|Photo by Joan Marcus|
Tales From Red Vienna, David Grimm's play now unfolding at Manhattan Theatre Club's City Center Stage I, takes place in 1920 in Austria's capital — at the dawning of its social democracy — and concerns the effects of World War I on women with newly honed survival skills, struggling to move on, sometimes alone, as best they can.
Casting director Nancy Piccione did her duty brilliantly staffing the play with award-winners of the stainless-steel variety: Nina Arianda, who took a Tony her last time on Broadway in MTC's Venus in Fur; Tina Benko, who got an Actors' Equity Award doing Titania in Julie Taymor's A Midsummer Night's Dream; and Kathleen Chalfant, who swept up just about every other prize — the Lortel, Obie, Outer Critics Circle, Drama Desk, Drama League, Connecticut Critics Circle, and Los Angeles' Ovation awards — for her brilliant portrayal of a terminally ill professor in Margaret Edson's Wit.
Hard times call for harsh measures, and stout-hearted dames are called for here. One thing that the war costs Arianda's character, Heléna Altman, is a husband. Another thing is financial security. Coming from and accustomed to a privileged life, she drifts gradually, grudgingly, into what the play hazily refers to as "an illicit underworld." The casting call sheet was a bit blunter about it: Nudity required.
Chalfant, a versitile and groundbreaking stage actor who earned a Tony nod in Angels in America, claims a good overview of the other characters because her character is twice as old as anybody else on stage. "That means she's known the two lead women all their lives, and, though they're of another class, they don't intimidate her at all. It's a world of young people because it's a world of people just affected by the war.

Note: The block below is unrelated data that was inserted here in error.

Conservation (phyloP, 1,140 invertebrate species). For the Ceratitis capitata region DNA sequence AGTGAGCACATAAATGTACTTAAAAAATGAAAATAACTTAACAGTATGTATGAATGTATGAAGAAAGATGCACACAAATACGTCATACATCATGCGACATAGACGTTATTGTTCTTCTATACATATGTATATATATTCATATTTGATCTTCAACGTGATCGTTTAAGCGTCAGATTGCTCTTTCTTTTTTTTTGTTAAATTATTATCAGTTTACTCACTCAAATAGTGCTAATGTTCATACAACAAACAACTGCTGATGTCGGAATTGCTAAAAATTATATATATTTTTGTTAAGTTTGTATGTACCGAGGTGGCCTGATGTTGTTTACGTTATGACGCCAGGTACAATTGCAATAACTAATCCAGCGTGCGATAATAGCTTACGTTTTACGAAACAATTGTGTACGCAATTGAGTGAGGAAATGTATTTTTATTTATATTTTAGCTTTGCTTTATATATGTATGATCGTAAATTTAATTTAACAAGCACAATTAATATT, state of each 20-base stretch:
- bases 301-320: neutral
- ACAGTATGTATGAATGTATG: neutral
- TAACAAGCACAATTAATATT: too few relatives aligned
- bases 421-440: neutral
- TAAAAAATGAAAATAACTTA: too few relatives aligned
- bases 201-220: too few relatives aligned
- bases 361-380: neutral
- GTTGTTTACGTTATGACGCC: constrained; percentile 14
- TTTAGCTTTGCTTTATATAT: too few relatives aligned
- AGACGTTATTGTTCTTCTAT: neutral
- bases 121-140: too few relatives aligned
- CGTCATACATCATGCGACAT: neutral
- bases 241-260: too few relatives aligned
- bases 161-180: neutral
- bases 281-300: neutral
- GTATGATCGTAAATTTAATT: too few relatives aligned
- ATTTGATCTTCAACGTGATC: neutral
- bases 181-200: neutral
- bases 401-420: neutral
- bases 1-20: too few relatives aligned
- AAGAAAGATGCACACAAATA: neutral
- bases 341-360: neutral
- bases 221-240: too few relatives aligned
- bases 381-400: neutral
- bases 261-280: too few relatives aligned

"My character is Nina's housekeeper and watchdog — that's my job: To look out for her, make sure she's okay and nobody's taking advantage of her," she continued. "I'm the wisecracking confidante — the part that used to be played by Eve Arden or Thelma Ritter. I just said that in an interview, and the interviewer didn't know who either one of them was. I said, 'Never mind. It's an honorable tradition.'
"I like to make people laugh, but I think it would be reductive to call this a comedy. It has a very fierce spine. David Grimm writes pastiche plays, and this one seems to be a pastiche play — but I suspect it's quite close to David's Hungarian background because there's kind of a basic darkness in his spirit, I think. Because it reminds you of a Viennese farce — something like "The Shop Around the Corner" — you think that they are stock characters, but the 'stock characters' don't fulfill their stock roles. The women in it are quite independent in ways that genuinely surprise you all the way through the play. No one treally behaves exactly the way you expect them to behave."
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